Q. If Congress has taken away really all state power over National Guards, why are Maine towns being asked to consider this resolution, and why does the resolution ask the Legislature and Governor to consider the issue of National Guard deployment, since the sole power over deployment and use of the Guard now resides in Congress?
A. There are several answers, but the most important one is that grassroots opinions and political demands have historically been important, despite the rise of federal power in the years since the New Deal in the 1930s and the post-World War II expansion of federal programs and powers.
Interestingly, the fairly conservative U.S. Supreme Court is focusing more and more on state, rather than federal, powers in certain areas of the law. See, for example, Mark Tushnet, Foreword: The New Constitutional Order and the Chastening of Constitutional Aspiration, 113 Harv.L.Rev. 29, 72-76 (1998). Whether or not the Supreme Court's emphasis on localism constitutes progress toward a more just and equitable society, on broad political questions, there must be a new emphasis on local political initiatives, even where they may not be legally binding. Local involvement in defining public policy - even when the issues are national or global in scope - doesn't undercut either Congress or state legislatures.
Further, in an era of media concentration, local involvement is one answer to an excessive reliance on public opinion pollsters and talk radio hosts as the interpreters of public opinion. State legislatures cannot override acts of Congress, but they have the power to set the tone and content of debate among the states and between the states and the federal government. For example, local governments and the legislatures of several states have recently called attention to problems with the USA PATRIOT Act - a law passed in response to 9/11 that some think limits civil liberties. The issues surrounding the war in Iraq are no less important.
Q. Many Americans apparently believe that bringing down Saddam Hussein justified the war in Iraq. How can the resolution state as a fact that bringing down Saddam was not by itself grounds for initiating a war in Iraq?
A. People who believes that Saddam's downfall justified the military action in Iraq can, however, still agree that the reasons given to Congress justifying the war involved specific allegations that were not true. Think of it this way: Would Congress have been likely to adopt a resolution authorizing war in Iraq based solely on the presence there of a hated dictator with a notorious past (1) who lacked WMDs, (2) who lacked the muscle to attack the U.S. or its bases, and (3) who had no demonstrated connection to 9/11?
The text of the Iraq War Resolution suggests the contrary, as does the Constitution, which limits the call-up of troops to threats of invasion or insurrection. Most convincing is the fact that Congress has never adopted a resolution aimed solely at toppling a regime where there were no accompanying threats to this country. For a scholarly take on the same point, see "The Sources of American Legitimacy" by Robert W. Tucker and David C. Hendrickson, Foreign Affairs, November/December 2004. Here is an excerpt that makes the point:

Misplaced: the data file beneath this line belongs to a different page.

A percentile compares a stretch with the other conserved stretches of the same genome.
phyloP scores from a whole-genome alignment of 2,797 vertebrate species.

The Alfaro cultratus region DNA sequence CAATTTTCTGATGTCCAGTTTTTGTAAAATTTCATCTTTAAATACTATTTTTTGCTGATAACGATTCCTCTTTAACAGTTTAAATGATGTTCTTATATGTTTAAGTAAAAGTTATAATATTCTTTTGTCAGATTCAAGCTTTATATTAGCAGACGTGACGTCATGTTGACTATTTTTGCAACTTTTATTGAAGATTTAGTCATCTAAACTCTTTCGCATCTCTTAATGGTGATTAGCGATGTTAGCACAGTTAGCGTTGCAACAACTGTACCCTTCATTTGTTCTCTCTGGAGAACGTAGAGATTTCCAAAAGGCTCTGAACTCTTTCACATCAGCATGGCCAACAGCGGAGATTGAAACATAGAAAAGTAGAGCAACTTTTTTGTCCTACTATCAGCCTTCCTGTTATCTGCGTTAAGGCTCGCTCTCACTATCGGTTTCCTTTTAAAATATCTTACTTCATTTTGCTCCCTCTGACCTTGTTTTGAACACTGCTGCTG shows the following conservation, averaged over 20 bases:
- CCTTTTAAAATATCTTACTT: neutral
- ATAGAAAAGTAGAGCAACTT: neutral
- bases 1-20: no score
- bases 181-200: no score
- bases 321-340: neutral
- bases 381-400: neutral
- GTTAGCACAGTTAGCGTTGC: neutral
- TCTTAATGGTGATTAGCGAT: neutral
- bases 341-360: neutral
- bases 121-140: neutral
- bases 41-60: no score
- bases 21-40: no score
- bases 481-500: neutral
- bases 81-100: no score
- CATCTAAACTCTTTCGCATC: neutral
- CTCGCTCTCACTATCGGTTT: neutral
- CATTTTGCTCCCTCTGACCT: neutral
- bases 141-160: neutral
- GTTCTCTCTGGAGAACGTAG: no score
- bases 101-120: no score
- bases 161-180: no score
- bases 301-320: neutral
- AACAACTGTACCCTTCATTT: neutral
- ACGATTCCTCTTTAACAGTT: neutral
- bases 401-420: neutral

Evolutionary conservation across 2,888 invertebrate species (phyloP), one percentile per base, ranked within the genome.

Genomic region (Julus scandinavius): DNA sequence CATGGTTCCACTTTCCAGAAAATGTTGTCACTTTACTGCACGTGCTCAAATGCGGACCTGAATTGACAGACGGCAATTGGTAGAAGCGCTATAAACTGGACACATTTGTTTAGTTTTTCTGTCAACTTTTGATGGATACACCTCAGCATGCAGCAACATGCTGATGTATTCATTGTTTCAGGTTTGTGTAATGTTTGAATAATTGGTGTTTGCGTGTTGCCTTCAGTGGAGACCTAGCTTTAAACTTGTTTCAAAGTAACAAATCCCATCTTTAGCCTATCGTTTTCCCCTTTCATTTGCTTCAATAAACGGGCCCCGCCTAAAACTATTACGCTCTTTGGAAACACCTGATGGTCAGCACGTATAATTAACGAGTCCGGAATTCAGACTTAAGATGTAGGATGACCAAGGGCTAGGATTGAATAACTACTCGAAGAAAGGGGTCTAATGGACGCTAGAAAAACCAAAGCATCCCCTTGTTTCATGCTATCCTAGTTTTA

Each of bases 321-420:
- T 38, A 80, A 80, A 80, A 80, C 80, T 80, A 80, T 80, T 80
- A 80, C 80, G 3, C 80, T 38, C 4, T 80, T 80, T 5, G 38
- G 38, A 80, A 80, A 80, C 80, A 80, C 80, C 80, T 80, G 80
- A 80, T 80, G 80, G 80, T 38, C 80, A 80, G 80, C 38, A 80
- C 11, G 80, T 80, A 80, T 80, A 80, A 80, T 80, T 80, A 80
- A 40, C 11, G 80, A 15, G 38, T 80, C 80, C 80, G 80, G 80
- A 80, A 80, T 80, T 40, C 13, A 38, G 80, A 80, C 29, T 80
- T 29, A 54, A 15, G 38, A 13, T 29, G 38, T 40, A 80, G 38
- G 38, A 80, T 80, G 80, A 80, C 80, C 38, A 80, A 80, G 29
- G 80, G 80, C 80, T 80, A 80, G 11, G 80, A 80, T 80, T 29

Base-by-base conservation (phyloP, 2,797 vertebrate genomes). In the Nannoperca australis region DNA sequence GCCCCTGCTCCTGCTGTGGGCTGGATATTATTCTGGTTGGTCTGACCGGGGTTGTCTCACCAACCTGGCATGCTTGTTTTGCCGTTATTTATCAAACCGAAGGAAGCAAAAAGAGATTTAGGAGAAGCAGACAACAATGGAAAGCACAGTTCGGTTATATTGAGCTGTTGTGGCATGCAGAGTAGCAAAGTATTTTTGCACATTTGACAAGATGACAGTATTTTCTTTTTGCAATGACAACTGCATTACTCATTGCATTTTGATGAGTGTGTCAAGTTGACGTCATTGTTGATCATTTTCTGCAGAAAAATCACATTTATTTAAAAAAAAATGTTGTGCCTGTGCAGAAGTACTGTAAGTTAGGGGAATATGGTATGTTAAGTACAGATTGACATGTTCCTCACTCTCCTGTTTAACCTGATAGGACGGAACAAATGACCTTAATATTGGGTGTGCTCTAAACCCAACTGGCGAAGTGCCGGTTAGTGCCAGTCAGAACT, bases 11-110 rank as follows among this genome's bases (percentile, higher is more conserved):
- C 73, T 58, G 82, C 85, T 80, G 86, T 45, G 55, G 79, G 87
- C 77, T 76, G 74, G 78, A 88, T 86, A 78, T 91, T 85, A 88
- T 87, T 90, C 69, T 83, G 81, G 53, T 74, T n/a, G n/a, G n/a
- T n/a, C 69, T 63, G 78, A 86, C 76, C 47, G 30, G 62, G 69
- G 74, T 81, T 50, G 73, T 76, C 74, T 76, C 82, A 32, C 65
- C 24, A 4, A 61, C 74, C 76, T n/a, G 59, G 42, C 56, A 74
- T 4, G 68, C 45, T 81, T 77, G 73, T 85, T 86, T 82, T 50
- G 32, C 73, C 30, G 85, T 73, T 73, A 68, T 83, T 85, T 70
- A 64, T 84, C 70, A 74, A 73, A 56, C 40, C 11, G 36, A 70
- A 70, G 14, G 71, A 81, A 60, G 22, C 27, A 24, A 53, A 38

By styling its doctrine of preventive war the "strategy of preemption," the administration sought to approximate its strategy to one of self-defense - for preemption, if the threat is imminent, can at least make a tolerable claim to legitimacy. This approach would have been unconvincing even if banned weapons had been found in Iraq - possessing weapons is not proof of impending attack - but it utterly collapsed when no weapons were discovered. Advocates for war then argued that the administration had never actually said that the threat was imminent, only that it was "grave and growing." Absent a showing of imminence, however, one could not make a plausible claim for the lawfulness of the action. In truth, the Bush administration did not care a fig for whether the war was lawful. It wanted its strategy of preventive war to seem lawful, but the doctrine's implementation never depended on whether the administration's lawyers could write a coherent brief in its favor.
Q. What happened in 1986 to tilt the balance between the powers of the states and the federal government over the National Guard so sharply in favor of the federal government?
A. President Reagan federalized some National Guard soldiers for training in Central America, some think as a show of force calculated to match the President's negative feelings about countries in Central America involved in guerilla or civil wars. Some governors withheld their states' National Guard members from this federal training initiative, and Congress responded with a law known as the Montgomery Amendment, which states: "The consent of a Governor . . . may not be withheld (in whole or in part) with regard to active duty outside the United States, its territories, and its possessions, because of any objection to the location, purpose, type, or schedule of such active duty."
Some people believe that the cumulative actions of Congress in the last century, concluding with the Montgomery Amendment, went too far in favor of the feds and took too much power away from the states, and should be reexamined. They hope to restore the balance that existed earlier between state powers over the Guard and those of the federal government, reexamining the historic role of the National Guard as a state entity and the modern need to involve all levels of the American government in decisions about the use of the National Guard in wars that do not involve invasion, insurrection, or some other national emergency.